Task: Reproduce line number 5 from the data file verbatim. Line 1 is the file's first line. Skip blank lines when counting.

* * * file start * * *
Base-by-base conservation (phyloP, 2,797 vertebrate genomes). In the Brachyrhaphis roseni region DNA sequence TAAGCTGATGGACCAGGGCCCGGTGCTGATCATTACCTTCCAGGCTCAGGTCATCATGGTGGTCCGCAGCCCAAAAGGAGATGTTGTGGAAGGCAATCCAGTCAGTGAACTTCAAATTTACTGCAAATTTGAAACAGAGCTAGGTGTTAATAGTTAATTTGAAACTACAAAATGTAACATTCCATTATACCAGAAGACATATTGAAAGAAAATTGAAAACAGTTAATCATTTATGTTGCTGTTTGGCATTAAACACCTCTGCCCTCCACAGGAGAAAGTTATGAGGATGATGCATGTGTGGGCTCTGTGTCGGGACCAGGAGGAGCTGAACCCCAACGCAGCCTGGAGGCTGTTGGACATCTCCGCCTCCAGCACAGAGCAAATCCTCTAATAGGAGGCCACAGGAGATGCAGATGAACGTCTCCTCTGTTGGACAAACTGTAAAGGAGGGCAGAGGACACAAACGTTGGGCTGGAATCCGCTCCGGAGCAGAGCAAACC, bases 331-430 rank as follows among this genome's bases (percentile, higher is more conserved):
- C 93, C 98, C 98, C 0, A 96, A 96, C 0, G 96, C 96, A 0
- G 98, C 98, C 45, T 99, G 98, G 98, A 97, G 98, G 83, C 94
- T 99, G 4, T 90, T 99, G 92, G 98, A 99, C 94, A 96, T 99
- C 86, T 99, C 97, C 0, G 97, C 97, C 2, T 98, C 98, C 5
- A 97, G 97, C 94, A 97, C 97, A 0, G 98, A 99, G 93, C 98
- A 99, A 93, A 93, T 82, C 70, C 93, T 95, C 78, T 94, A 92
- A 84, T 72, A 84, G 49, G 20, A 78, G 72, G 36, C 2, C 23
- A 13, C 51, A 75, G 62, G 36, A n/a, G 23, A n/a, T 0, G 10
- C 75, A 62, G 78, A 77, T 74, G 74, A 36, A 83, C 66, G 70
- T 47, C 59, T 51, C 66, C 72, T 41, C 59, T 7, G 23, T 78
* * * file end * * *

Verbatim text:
- C 86, T 99, C 97, C 0, G 97, C 97, C 2, T 98, C 98, C 5